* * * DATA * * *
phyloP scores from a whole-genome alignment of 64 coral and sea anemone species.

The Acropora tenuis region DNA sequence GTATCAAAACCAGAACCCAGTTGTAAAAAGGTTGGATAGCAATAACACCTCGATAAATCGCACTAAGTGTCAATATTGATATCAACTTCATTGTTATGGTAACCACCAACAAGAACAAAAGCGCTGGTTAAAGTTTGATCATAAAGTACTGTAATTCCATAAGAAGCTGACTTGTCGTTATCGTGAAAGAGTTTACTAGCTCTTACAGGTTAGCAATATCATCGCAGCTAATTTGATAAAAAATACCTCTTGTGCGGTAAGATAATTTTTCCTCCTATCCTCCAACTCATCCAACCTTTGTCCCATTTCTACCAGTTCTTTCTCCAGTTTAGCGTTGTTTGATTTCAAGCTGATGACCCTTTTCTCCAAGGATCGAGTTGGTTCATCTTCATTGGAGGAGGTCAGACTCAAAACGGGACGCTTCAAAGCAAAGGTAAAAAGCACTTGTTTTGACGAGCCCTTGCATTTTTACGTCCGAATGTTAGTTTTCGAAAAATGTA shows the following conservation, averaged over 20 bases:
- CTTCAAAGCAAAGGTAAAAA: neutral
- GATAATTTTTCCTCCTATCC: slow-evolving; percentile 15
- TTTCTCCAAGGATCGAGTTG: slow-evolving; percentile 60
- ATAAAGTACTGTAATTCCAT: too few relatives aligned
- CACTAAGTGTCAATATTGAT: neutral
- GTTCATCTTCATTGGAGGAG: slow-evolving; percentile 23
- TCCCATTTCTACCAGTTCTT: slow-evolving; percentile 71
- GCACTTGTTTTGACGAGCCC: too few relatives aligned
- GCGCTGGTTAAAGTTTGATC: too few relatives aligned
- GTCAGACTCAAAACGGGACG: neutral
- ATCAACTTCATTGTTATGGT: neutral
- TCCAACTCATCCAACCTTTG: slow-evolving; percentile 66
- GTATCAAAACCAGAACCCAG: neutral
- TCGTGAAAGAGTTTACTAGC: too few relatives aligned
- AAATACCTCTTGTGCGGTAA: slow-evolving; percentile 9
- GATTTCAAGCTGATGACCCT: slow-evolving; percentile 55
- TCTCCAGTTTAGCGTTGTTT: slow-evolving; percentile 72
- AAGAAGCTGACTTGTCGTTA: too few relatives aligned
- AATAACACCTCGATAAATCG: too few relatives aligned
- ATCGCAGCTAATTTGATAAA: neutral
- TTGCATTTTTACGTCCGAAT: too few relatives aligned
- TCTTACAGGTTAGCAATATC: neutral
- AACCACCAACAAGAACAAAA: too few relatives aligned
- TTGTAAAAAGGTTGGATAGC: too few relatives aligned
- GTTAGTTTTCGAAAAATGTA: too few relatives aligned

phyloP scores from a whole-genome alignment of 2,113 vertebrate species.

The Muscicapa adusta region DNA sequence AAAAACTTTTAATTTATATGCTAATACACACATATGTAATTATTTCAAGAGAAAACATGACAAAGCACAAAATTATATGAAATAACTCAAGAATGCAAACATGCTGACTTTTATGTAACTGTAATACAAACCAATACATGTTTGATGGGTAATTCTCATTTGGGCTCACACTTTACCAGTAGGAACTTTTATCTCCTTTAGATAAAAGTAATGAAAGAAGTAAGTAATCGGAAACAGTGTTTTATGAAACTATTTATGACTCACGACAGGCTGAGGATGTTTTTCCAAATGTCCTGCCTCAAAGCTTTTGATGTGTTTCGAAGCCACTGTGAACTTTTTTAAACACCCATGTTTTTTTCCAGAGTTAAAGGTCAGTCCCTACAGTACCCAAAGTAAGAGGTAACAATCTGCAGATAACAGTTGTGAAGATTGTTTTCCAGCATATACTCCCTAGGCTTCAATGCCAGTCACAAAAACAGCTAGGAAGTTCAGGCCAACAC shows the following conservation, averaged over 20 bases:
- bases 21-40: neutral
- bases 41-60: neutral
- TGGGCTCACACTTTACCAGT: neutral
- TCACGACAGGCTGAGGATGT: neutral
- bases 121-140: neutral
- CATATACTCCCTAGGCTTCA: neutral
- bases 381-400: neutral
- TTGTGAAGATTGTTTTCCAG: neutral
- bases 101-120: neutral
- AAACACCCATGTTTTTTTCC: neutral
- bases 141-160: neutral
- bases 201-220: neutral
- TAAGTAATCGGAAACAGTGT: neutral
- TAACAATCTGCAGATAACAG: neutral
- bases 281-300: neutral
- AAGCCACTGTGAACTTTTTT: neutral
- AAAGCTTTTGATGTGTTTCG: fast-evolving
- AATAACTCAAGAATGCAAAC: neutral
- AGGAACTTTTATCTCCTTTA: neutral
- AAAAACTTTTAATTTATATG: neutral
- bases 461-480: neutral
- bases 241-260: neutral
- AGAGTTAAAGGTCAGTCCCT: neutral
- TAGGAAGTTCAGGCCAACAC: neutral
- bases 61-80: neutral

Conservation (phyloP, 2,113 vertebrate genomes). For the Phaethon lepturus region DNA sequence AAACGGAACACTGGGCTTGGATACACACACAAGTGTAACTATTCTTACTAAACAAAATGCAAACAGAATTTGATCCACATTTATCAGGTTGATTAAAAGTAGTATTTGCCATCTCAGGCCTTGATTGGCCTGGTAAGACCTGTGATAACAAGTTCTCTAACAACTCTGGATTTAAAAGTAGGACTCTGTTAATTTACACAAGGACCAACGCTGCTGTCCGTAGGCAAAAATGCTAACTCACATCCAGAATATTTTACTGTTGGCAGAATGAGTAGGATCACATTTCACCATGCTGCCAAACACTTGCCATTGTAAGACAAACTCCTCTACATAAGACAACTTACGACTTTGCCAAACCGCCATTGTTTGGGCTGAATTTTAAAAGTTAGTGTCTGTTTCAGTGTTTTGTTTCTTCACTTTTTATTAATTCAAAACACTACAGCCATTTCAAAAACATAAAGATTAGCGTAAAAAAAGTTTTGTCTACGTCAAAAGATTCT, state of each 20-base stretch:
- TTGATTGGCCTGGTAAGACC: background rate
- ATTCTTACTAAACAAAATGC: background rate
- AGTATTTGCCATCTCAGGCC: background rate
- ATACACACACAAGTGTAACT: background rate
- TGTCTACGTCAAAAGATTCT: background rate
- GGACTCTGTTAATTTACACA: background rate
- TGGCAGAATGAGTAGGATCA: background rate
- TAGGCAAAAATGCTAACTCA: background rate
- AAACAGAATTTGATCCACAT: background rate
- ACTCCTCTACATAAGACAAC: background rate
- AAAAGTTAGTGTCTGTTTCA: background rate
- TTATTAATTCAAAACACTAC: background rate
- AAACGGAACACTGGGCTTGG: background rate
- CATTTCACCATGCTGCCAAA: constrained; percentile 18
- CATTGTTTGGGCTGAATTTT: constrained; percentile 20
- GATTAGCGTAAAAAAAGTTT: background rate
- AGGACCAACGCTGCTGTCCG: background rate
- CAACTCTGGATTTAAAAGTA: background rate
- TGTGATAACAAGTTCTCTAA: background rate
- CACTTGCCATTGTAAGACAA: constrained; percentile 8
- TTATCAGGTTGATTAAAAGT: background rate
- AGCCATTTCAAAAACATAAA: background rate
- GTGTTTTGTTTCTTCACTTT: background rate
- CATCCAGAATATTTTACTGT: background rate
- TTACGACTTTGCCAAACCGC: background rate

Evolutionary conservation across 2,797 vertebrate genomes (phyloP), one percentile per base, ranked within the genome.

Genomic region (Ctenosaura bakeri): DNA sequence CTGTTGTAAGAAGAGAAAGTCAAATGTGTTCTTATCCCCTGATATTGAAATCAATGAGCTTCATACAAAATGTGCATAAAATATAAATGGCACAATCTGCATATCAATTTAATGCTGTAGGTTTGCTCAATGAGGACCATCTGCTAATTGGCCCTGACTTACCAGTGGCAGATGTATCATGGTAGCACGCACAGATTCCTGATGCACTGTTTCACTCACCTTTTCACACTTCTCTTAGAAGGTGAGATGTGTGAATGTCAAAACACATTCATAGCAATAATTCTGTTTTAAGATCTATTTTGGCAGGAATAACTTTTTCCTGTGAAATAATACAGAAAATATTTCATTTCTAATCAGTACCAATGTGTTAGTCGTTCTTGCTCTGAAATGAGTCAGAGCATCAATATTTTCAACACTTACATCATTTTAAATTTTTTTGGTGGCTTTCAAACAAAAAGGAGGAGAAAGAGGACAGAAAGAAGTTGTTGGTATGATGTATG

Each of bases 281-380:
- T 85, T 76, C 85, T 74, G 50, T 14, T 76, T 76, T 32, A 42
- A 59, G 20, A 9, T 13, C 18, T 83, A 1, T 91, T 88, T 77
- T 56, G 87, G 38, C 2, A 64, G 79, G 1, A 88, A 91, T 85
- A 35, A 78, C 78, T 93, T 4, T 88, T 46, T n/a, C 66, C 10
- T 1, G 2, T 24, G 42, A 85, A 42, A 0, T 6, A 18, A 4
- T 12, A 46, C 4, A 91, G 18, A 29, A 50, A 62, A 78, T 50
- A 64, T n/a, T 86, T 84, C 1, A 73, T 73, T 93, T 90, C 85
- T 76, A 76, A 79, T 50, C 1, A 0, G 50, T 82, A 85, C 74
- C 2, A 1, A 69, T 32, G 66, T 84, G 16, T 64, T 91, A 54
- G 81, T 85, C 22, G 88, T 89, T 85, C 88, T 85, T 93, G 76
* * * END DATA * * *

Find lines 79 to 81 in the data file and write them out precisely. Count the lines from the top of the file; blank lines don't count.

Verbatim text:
- CATCCAGAATATTTTACTGT: background rate
- TTACGACTTTGCCAAACCGC: background rate

Evolutionary conservation across 2,797 vertebrate genomes (phyloP), one percentile per base, ranked within the genome.